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Equal Opportunities International, vol. 9 no. 3/4/5
Type: Research Article
ISSN: 0261-0159

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Article
Publication date: 8 August 2016

Ruth Jensen and Kirsten Foshaug Vennebo

This paper aims to address workplace learning in terms of investigating school leadership development in an inter-professional team (the team) in which principals…

Abstract

Purpose

This paper aims to address workplace learning in terms of investigating school leadership development in an inter-professional team (the team) in which principals, administrators and researchers work together on a local school improvement project. The purpose is to provide an enriched understanding of how school leadership development evolves in a team during two years as the team works on different problem-spaces and the implications for leadership in schools.

Design/methodology/approach

The paper is based on a larger study with a qualitative research design with longitudinal, interventional, interactional and multiple-time level approaches. Empirically, the paper draws on tools, video and audio data from the teams’ work. By using cultural–historical activity theory (CHAT), school leadership development is examined as an object-oriented and tool-mediated activity. CHAT allows analyses of activities across timescales and workplaces. It examines leadership development by tracing objects in tool-mediated work and the ways in which they evolved. The object refers to what motivates and directs activity.

Findings

The findings suggest that the objects evolved both within and across episodes and the two-year trajectory of the team. Longitudinal trajectories of tools, schools and universities seem to intersect with episodes of leadership development. Some episodes seem to be conducive for changes in the principals’ schools during the collaboration.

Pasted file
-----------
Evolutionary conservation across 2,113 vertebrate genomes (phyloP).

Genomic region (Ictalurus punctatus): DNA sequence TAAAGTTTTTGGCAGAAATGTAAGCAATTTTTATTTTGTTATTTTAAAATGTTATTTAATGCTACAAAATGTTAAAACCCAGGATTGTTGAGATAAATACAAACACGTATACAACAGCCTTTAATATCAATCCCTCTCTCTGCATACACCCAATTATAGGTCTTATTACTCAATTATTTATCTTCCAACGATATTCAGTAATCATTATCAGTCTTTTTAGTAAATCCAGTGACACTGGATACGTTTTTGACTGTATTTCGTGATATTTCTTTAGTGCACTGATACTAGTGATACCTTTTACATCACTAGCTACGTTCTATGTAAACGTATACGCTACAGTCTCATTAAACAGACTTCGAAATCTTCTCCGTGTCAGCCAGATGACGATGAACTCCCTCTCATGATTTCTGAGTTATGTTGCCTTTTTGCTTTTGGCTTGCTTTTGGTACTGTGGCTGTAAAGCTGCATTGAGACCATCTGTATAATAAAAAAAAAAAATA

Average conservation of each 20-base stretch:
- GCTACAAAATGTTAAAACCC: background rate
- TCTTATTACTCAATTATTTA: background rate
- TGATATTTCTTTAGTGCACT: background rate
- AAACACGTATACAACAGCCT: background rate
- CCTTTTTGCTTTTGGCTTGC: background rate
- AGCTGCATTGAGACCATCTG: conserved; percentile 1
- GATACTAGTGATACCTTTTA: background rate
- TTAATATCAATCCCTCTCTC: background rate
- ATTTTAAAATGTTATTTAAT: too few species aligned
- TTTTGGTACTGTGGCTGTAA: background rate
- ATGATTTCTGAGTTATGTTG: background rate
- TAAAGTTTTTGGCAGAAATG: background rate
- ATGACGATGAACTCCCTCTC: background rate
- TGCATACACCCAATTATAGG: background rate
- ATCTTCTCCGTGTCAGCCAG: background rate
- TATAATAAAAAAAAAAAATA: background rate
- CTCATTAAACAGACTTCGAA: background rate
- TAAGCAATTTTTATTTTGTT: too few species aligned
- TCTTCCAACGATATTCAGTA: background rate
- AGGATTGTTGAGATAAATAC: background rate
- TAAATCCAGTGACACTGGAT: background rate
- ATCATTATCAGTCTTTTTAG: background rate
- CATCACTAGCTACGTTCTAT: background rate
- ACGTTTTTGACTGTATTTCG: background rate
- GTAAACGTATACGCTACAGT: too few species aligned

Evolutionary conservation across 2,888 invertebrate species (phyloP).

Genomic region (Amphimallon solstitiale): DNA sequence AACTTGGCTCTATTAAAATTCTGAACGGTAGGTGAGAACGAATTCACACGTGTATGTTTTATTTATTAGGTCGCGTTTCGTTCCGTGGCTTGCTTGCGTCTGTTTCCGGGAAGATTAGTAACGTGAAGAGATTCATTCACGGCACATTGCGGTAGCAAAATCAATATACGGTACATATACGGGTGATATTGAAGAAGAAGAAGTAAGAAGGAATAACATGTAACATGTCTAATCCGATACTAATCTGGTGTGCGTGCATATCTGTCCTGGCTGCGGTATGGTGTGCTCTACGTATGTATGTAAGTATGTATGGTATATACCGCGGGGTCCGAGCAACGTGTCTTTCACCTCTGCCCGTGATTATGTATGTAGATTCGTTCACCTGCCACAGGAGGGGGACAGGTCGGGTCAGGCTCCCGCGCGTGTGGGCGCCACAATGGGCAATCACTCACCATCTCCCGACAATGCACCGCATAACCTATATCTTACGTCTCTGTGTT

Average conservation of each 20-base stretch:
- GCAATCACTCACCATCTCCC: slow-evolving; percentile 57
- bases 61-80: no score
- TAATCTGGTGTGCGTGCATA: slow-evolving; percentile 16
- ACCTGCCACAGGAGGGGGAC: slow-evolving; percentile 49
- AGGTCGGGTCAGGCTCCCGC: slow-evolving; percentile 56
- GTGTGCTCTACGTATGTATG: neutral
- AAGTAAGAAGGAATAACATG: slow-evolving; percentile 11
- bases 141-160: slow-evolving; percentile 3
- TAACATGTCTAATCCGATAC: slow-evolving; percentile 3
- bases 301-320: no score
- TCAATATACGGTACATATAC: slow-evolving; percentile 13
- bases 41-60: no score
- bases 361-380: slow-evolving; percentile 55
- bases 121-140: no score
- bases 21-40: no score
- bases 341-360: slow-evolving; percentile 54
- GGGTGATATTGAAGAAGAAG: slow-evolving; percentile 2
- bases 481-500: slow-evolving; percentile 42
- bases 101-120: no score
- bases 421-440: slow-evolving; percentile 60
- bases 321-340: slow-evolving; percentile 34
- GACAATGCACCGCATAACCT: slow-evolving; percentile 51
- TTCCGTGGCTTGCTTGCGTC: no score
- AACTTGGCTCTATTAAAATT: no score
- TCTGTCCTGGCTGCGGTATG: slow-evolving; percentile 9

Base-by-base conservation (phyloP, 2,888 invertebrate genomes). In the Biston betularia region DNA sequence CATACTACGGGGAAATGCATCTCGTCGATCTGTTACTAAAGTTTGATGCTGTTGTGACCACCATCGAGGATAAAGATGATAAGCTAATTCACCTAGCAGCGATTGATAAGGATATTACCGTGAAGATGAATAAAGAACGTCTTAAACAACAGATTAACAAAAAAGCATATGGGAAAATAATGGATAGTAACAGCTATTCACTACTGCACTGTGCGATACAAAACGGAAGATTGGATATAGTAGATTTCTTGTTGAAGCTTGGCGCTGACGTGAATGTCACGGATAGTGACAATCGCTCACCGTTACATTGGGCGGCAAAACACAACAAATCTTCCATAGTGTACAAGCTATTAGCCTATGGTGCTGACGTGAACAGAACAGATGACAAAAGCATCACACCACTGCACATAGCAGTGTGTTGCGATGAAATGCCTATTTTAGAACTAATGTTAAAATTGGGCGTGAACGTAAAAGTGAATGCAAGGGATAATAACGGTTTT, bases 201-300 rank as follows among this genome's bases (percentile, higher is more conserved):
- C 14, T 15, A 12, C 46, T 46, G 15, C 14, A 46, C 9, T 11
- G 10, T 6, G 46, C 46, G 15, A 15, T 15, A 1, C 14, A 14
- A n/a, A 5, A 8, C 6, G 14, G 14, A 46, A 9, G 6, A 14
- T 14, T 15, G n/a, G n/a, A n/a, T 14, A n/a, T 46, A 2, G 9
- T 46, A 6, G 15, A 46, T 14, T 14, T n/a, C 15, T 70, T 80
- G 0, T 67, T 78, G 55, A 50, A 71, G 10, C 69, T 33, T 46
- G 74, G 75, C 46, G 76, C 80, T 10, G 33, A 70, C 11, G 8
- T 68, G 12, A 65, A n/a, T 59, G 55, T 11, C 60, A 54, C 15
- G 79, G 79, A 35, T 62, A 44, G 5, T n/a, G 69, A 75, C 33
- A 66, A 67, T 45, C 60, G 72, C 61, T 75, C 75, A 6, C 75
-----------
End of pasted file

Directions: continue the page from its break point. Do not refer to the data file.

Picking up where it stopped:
Research limitations/implications

There is a need for a broader study that includes more cases in other contexts, thus expanding the existing knowledge.

Originality/value

By switching lenses of zooming, it has been possible to examine leadership development in a way that is not possible through surveys and interviews.

Details

Journal of Workplace Learning, vol. 28 no. 6
Type: Research Article
ISSN: 1366-5626

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Article
Publication date: 1 February 1987

Eileen Drew

Technology is only one of the factors influencing work and its place in society. It can serve as a catalyst or vehicle for change in how, when, where and by whom work is…

Abstract

Technology is only one of the factors influencing work and its place in society. It can serve as a catalyst or vehicle for change in how, when, where and by whom work is undertaken. The present day structuring of work is not an immutable socio‐economic fact but represents a response to the changes imposed by the Industrial Revolution over the preceding two centuries. Information and other new technologies are predicted to produce changes of a magnitude comparable with those due to the Industrial Revolution. These changes will inevitably include alterations in the structuring of work in the future. However, unlike the first Industrial Revolution, when such changes were essentially ad hoc, society is now in a position to take an active rather than a passive role in determining changes in work structures.

Details

International Journal of Manpower, vol. 8 no. 2
Type: Research Article
ISSN: 0143-7720

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Article
Publication date: 1 June 2005

Eileen Drew and Eamonn M. Murtagh

This paper seeks to examine the experience of, and attitudes towards, work/life balance (WLB) by female and male senior managers in a major Irish organisation for which…

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Abstract

Purpose

This paper seeks to examine the experience of, and attitudes towards, work/life balance (WLB) by female and male senior managers in a major Irish organisation for which WLB is now a strategic corporate objective.